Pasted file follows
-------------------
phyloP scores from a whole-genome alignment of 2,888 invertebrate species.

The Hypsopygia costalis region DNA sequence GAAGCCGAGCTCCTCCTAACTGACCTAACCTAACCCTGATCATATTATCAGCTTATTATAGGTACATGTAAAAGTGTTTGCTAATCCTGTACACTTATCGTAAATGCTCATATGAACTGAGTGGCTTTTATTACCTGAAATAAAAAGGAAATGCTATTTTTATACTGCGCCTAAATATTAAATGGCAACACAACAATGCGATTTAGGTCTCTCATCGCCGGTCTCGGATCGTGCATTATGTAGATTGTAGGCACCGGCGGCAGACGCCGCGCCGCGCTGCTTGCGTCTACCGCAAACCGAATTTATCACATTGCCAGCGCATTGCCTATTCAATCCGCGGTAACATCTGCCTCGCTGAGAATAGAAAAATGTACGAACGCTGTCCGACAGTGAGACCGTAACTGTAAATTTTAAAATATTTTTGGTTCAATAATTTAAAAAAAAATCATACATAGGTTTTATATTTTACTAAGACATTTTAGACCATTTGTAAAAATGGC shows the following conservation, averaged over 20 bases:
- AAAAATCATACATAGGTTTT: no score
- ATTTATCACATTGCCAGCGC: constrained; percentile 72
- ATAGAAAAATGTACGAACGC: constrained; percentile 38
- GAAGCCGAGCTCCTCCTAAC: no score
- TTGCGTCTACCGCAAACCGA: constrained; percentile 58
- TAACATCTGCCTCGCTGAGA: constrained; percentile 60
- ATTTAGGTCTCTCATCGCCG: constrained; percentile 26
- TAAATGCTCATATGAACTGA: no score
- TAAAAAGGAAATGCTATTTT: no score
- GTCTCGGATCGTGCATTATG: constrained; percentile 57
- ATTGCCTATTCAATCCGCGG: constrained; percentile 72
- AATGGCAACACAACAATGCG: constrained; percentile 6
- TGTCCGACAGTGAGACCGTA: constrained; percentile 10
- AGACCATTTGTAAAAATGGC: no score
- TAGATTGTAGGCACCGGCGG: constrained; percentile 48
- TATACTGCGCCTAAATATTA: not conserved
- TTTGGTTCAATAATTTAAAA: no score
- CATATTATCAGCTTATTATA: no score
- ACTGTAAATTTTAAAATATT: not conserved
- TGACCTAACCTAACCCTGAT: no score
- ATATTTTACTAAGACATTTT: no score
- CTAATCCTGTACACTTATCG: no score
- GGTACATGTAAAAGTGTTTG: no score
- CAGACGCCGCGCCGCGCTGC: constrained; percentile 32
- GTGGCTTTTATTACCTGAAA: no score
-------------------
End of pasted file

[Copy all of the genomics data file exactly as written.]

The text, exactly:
phyloP scores from a whole-genome alignment of 2,888 invertebrate species.

The Hypsopygia costalis region DNA sequence GAAGCCGAGCTCCTCCTAACTGACCTAACCTAACCCTGATCATATTATCAGCTTATTATAGGTACATGTAAAAGTGTTTGCTAATCCTGTACACTTATCGTAAATGCTCATATGAACTGAGTGGCTTTTATTACCTGAAATAAAAAGGAAATGCTATTTTTATACTGCGCCTAAATATTAAATGGCAACACAACAATGCGATTTAGGTCTCTCATCGCCGGTCTCGGATCGTGCATTATGTAGATTGTAGGCACCGGCGGCAGACGCCGCGCCGCGCTGCTTGCGTCTACCGCAAACCGAATTTATCACATTGCCAGCGCATTGCCTATTCAATCCGCGGTAACATCTGCCTCGCTGAGAATAGAAAAATGTACGAACGCTGTCCGACAGTGAGACCGTAACTGTAAATTTTAAAATATTTTTGGTTCAATAATTTAAAAAAAAATCATACATAGGTTTTATATTTTACTAAGACATTTTAGACCATTTGTAAAAATGGC shows the following conservation, averaged over 20 bases:
- AAAAATCATACATAGGTTTT: no score
- ATTTATCACATTGCCAGCGC: constrained; percentile 72
- ATAGAAAAATGTACGAACGC: constrained; percentile 38
- GAAGCCGAGCTCCTCCTAAC: no score
- TTGCGTCTACCGCAAACCGA: constrained; percentile 58
- TAACATCTGCCTCGCTGAGA: constrained; percentile 60
- ATTTAGGTCTCTCATCGCCG: constrained; percentile 26
- TAAATGCTCATATGAACTGA: no score
- TAAAAAGGAAATGCTATTTT: no score
- GTCTCGGATCGTGCATTATG: constrained; percentile 57
- ATTGCCTATTCAATCCGCGG: constrained; percentile 72
- AATGGCAACACAACAATGCG: constrained; percentile 6
- TGTCCGACAGTGAGACCGTA: constrained; percentile 10
- AGACCATTTGTAAAAATGGC: no score
- TAGATTGTAGGCACCGGCGG: constrained; percentile 48
- TATACTGCGCCTAAATATTA: not conserved
- TTTGGTTCAATAATTTAAAA: no score
- CATATTATCAGCTTATTATA: no score
- ACTGTAAATTTTAAAATATT: not conserved
- TGACCTAACCTAACCCTGAT: no score
- ATATTTTACTAAGACATTTT: no score
- CTAATCCTGTACACTTATCG: no score
- GGTACATGTAAAAGTGTTTG: no score
- CAGACGCCGCGCCGCGCTGC: constrained; percentile 32
- GTGGCTTTTATTACCTGAAA: no score